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One simple call to 811 can save lives

by on April 9, 2013

(Story by Ann Marie Keifer)

Did you know that an underground utility line is damaged every three minutes in the United States? Additionally, nearly 26 percent of dig-ins occur because a call to 811 wasn’t made before digging, so the underground facilities weren’t marked.

AEP is working to help reduce those statistics by trying to educate customers about the importance of calling 811 before any digging project.

 

“In 2012, AEP’s Underground Damage Prevention department received more than 1.16 million locate requests for all 11 states, which is a 7 percent increase over 2011,” explained Melissa Volkert, supervisor, Underground Damage Prevention. “On the other hand, we experienced 656 reported dig-ins in our service territory, which also increased, so we still have work to do around educating customers about the importance of calling to have underground lines marked. In 2013, we are working to identify and close gaps in communication between some of our contract locators and excavators, which we believe can help minimize dig-ins to our own facilities.”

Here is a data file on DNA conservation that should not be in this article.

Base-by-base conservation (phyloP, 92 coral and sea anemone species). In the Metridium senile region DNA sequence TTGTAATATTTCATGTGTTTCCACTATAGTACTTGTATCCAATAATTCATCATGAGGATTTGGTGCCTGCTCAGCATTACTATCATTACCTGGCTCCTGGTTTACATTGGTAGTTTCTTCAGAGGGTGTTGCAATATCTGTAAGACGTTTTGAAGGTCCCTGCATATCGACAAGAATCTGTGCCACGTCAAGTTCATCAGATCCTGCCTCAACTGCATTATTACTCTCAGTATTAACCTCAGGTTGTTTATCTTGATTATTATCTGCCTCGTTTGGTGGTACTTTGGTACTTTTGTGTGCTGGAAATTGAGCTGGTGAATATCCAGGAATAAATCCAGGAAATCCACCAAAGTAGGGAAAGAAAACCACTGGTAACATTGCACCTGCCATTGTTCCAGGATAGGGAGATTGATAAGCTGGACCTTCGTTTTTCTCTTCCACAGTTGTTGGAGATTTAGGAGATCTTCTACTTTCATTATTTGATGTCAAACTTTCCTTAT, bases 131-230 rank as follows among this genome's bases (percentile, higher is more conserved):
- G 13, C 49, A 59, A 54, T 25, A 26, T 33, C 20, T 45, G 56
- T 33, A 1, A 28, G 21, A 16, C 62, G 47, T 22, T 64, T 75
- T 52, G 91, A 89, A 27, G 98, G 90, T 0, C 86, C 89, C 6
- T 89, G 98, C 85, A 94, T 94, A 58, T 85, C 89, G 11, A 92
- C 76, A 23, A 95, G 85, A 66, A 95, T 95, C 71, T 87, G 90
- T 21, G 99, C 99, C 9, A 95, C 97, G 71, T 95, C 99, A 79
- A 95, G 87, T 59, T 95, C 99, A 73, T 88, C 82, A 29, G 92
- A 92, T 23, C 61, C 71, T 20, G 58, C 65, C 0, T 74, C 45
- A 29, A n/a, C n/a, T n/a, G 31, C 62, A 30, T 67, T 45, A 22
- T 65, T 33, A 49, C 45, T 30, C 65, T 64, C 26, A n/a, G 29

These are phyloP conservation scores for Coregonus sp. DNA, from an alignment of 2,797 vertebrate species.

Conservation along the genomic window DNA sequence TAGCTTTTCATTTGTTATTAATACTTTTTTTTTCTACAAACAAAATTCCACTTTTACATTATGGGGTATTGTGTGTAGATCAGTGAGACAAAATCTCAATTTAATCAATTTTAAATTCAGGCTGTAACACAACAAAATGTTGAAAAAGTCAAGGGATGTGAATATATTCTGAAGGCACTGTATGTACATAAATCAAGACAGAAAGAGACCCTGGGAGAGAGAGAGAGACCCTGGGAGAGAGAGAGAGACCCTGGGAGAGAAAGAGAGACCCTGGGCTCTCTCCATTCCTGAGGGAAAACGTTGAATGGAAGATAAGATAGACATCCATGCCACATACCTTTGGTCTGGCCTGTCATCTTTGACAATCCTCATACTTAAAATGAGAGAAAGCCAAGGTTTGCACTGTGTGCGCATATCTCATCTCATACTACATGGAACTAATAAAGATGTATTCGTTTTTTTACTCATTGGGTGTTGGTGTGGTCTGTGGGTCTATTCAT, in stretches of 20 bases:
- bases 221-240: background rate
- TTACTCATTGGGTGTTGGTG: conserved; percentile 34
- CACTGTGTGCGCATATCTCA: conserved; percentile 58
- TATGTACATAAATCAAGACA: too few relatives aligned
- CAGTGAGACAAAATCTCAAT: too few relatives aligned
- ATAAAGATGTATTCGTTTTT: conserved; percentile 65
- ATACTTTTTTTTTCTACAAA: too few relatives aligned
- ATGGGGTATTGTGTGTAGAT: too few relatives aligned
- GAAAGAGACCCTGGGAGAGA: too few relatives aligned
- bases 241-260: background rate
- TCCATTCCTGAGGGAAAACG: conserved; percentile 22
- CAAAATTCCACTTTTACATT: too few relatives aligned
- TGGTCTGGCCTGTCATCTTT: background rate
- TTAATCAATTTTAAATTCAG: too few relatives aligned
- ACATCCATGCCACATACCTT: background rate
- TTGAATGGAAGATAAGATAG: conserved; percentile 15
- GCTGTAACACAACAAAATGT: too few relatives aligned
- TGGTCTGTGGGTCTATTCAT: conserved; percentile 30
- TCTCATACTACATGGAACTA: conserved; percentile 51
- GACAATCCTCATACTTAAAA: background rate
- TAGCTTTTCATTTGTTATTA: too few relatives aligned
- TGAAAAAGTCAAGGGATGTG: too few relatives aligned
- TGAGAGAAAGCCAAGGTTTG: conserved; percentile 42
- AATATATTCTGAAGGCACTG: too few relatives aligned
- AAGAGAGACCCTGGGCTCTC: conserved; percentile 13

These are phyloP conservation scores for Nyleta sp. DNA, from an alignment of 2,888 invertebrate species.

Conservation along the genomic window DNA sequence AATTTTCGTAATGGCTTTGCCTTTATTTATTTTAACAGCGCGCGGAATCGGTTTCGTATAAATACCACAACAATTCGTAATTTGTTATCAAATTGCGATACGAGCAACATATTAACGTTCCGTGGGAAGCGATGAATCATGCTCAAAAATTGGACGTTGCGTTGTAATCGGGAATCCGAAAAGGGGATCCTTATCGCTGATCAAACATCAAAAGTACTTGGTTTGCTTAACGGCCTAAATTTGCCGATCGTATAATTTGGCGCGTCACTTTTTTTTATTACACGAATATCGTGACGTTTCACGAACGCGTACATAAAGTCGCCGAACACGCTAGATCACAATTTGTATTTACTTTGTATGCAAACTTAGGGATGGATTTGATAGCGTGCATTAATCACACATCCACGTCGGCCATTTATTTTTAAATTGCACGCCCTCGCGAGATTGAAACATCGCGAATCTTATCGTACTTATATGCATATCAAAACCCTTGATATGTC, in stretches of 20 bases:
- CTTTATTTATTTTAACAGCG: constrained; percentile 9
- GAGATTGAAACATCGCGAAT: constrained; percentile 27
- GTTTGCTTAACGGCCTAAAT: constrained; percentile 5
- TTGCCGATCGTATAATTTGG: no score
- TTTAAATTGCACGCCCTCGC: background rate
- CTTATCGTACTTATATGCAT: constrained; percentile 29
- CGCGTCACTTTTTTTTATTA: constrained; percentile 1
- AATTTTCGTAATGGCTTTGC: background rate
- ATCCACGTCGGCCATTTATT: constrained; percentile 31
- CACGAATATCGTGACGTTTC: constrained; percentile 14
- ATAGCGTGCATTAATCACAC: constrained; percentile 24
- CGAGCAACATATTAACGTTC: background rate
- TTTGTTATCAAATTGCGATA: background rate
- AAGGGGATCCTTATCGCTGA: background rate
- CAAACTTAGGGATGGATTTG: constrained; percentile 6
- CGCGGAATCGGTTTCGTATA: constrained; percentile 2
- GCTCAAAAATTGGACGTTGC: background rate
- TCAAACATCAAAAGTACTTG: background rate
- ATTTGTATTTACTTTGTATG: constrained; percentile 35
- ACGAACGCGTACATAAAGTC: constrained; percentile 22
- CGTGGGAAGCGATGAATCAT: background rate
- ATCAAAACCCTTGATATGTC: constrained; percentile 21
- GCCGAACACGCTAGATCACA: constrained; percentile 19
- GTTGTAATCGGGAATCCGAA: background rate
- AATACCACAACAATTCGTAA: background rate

Volkert also explained that no job is too small to require making the call to 811. “In the past, we’ve heard from homeowners who were doing something as small as planting flowers or a shrub when they hit or exposed some type of line,” she said. “This only has to occur once for them to understand that the size of the project doesn’t matter. They need to call 811 each and every time they are digging.”

“From a public safety perspective, we see numerous dig-in events each year, which can have dangerous and even fatal outcomes. So, when we say that one simple call to 811 can save a life, it’s absolutely true.” said Ken Frazier, vice president, Safety & Health. “Even with all the publicity that has been done around 811, there are still people out there that don’t know about the free call and free service, so we can’t stop until that call is second nature and we reach Zero Harm.”

AEP employees can help spread the 811 messages to their families, neighbors and friends too. “We have an 811 video on our Web sites that can be viewed or downloaded, as well as a factsheet that can be printed as a handout,” said Frazier. “Our employees also can help educate others. If you see someone digging without the telltale paint marks or flags, ask them if they called 811. You could save a life with that simple question.”

A national organization, Common Ground Alliance (CGA), even has an 811 Promise campaign where people can pledge to always call before they dig. You can learn more about the campaign here.

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